Inauguration of Dr. Craft
- Dr. William J. Craft Inaugural Address
- John Ydstie '74: Seminar Introduction
- Dr. John Churchill: Seminar Presentation
- Dr. Susan O'Shaughnessy: Response to Dr. Churchill
- Dr. Earl Lewis '78: Seminar Presentation
- Dr. Linda Johnson: Response to Dr. Lewis
- Speaker Biographies
- Introduction of the Forum on Faith and Life
- Inaugural Chapel Sermon
- Dr. Jacqueline Bussie biography
- Rev. Renee Splichal Larson biography
John E. Ydstie ’74
John Ydstie is National Public Radio’s economics correspondent. His current focus is reporting on the global financial crisis. He is also a regular guest host on the NPR news programs “Morning Edition,” “All Things Considered,” “Weekend Edition” and “Talk of the Nation.” He graduated summa cum laude from Concordia College with a major in English and a minor in speech communication. He began his public radio career at Minnesota Public Radio, where he was a producer and award-winning reporter. He has worked for NPR since 1979 and was a senior editor and executive producer before becoming NPR’s economics correspondent. He has traveled the world covering the economy, Wall Street and the federal budget.
Dr. John Churchill
John Churchill is the secretary of the Phi Beta Kappa Society, the nation’s oldest academic honor society. He was educated at Rhodes College, where he was inducted into Phi Beta Kappa; at Oxford University, where he studied as a Rhodes Scholar; and at Yale University, where he was awarded a doctorate in 1978. His scholarly interests include the philosophers Ludwig Wittgenstein and David Hume, the history of philosophy, the philosophy of religion and the philosophy of liberal education. He has published journal articles in the U.S. and the U.K., book chapters in the U.S. and Germany, several dozen reviews and critical notes, as well as essays and stories in the popular press and college magazines. He writes a weekly blog for Phi Beta Kappa titled “From the Secretary.”
Dr. Susan M. O’Shaughnessy
Susan O’Shaughnessy is professor and chair of the philosophy department at Concordia College. She is keenly interested in the work of Maurice Merleau-Ponty and the problem of the origin of truth. Other areas of research include the philosophy of Ludwig Wittgenstein, history and philosophy of biology, and classical phenomenology. O’Shaughnessy served as conference director for the 36th meeting of the International Merleau-Ponty Circle. She referees articles for “The Journal of the British Society for Phenomenology” and holds memberships in Phi Beta Kappa and Eta Sigma Phi.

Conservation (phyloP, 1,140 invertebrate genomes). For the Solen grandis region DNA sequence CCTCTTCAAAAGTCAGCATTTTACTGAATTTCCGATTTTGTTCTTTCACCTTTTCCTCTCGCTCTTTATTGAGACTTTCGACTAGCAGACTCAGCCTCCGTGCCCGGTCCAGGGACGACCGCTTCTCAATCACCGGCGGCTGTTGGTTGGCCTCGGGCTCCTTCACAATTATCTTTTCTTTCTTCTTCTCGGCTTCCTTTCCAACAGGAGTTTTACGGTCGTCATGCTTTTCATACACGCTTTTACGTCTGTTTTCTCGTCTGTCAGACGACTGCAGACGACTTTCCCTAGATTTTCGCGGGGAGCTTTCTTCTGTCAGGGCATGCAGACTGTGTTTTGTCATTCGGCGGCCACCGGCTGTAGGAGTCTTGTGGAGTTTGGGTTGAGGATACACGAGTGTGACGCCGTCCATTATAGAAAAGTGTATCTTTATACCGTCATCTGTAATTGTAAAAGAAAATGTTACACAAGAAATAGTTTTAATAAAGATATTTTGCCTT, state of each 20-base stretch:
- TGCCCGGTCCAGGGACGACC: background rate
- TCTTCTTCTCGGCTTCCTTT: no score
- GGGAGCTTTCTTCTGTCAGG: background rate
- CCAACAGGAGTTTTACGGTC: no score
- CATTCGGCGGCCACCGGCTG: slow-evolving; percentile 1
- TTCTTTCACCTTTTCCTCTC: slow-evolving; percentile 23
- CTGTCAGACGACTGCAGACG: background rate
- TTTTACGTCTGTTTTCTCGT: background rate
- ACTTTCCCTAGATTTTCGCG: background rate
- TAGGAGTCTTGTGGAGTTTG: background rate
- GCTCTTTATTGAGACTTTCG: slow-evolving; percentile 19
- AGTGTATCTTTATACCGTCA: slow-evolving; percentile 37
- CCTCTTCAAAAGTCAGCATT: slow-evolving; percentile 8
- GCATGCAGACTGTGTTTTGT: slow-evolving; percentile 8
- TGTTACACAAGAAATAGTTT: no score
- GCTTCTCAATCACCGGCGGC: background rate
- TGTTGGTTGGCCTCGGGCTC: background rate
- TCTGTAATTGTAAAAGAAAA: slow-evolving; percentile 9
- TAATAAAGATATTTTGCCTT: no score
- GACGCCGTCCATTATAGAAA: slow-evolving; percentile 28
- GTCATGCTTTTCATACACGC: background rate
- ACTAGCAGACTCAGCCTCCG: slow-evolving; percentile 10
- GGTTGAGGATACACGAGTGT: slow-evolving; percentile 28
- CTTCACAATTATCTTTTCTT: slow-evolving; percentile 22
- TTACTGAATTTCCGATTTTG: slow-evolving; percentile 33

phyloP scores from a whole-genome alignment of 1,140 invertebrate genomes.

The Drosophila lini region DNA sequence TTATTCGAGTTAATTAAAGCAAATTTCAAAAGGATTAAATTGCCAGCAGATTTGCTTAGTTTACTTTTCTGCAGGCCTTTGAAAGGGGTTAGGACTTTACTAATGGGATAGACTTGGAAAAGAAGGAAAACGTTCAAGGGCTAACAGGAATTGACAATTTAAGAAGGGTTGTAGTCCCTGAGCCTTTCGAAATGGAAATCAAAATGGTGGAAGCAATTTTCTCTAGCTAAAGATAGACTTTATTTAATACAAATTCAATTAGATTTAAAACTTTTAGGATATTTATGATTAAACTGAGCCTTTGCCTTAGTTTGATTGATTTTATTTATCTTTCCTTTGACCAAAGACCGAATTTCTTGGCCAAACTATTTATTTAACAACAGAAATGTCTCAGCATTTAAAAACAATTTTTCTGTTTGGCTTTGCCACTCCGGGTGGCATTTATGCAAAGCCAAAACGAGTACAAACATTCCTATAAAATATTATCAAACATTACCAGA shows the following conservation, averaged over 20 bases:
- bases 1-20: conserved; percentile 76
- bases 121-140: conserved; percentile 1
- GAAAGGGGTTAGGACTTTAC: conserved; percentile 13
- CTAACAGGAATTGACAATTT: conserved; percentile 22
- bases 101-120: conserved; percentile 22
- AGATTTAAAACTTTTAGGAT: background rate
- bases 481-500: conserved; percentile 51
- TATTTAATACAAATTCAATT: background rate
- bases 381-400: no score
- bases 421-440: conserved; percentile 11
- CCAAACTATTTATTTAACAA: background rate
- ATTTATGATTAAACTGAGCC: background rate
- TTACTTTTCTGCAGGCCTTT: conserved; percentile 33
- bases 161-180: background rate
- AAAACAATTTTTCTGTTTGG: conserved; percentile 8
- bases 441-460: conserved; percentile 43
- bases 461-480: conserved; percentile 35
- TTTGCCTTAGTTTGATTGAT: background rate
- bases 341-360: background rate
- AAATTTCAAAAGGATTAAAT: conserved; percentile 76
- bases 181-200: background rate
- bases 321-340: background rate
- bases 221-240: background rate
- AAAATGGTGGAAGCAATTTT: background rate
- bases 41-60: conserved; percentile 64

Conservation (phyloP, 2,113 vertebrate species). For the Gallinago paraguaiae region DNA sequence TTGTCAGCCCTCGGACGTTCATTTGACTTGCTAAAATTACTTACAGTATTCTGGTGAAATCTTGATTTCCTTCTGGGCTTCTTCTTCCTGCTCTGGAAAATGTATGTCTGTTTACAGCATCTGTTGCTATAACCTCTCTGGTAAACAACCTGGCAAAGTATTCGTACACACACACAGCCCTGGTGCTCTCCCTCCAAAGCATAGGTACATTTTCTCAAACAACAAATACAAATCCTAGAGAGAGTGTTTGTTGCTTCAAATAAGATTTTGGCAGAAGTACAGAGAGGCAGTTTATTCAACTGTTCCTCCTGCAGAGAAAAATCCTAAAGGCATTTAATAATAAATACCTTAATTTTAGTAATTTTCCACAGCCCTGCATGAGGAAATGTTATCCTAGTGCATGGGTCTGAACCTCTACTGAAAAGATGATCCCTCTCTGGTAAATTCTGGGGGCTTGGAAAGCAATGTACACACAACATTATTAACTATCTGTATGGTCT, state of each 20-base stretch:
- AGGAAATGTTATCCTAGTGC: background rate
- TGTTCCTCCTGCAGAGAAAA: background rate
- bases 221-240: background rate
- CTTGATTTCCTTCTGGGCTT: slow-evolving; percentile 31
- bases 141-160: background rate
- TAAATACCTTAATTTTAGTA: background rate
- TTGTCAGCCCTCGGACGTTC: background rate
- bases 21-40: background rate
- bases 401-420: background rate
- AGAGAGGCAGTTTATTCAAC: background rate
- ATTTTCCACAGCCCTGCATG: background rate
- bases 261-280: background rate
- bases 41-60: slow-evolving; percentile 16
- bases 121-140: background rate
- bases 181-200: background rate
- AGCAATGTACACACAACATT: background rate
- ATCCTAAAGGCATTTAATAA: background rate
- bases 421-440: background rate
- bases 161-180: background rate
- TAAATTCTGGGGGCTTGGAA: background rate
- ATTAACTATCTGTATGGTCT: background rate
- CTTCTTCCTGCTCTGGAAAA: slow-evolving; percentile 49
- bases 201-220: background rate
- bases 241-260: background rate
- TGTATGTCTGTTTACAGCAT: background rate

Dr. Earl Lewis ’78
Earl Lewis is provost and executive vice president for Academic Affairs and the Asa Griggs Candler Professor of History and African American Studies. He will become president of the Andrew W. Mellon Foundation effective March 2013. He graduated magna cum laude from Concordia College, earned a doctorate from the University of Minnesota, and began his academic career at the University of California, Berkeley. Before joining the Emory faculty in 2004, he served as dean of the Horace H. Rackham School of Graduate Studies and vice provost for Academic Affairs/Graduate Studies at the University of Michigan. Lewis holds degrees in history and psychology and is author and co-editor of seven books, among them the award-winning “To Make Our World Anew: A History of African Americans,” and the widely acclaimed “Love on Trial: An American Scandal in Black and White.“ He is co-editor of the award-winning book series “American Crossroads.” He was named a fellow of the American Academy of Arts and Sciences in 2008. Lewis currently serves on the Concordia College Board of Regents.
Dr. Linda L. Johnson
Linda Johnson is a professor of history at Concordia College. She currently serves as the project co-director under a U.S. Department of Education grant to build a comprehensive Asian studies program at Concordia. She recently wrote a paper titled “Evangelists for Women’s Education: The Collaboration of Tsuda Umeko and Alice M. Bacon,” which was presented at the annual Asian Studies Conference in Tokyo in June 2011 and will be published in a forthcoming issue of “Asian Cultural Studies.” With Dr. Stewart Herman, she has been awarded a National Endowment for the Humanities Enduring Questions course development grant. Johnson holds memberships in Phi Beta Kappa and Phi Alpha Theta.
Dr. William J. Craft
Eleventh President of Concordia CollegeWilliam Craft began serving as president of Concordia College on July 11, 2011. Prior to his election as president, he served as the dean of Luther College and vice president for Academic Affairs, holding a faculty appointment as professor of English.
His scholarly work on early modern poetry and prose includes a book on Philip Sidney, and his academic leadership has focused on curriculum reform, faculty development and workload, institutional diversity, and institutional planning.
Chair of the Wye Seminar Advisory Council, a program of the Aspen Institute, he is a frequent speaker and workshop leader at national meetings for deans and faculty. He is a member of the American Conference of Academic Deans Executive Board and has played an active role in devising and sustaining the Midwestern Alliance for Learning in the Liberal Arts, a group of seven colleges devoted to cross-institutional evaluation of student learning.
Craft earned his doctorate in English from the University of North Carolina at Chapel Hill, and has been a Fellow of the Newberry Library and the American Council on Education. In summer 2008, he attended the Institute for Educational Management at Harvard University.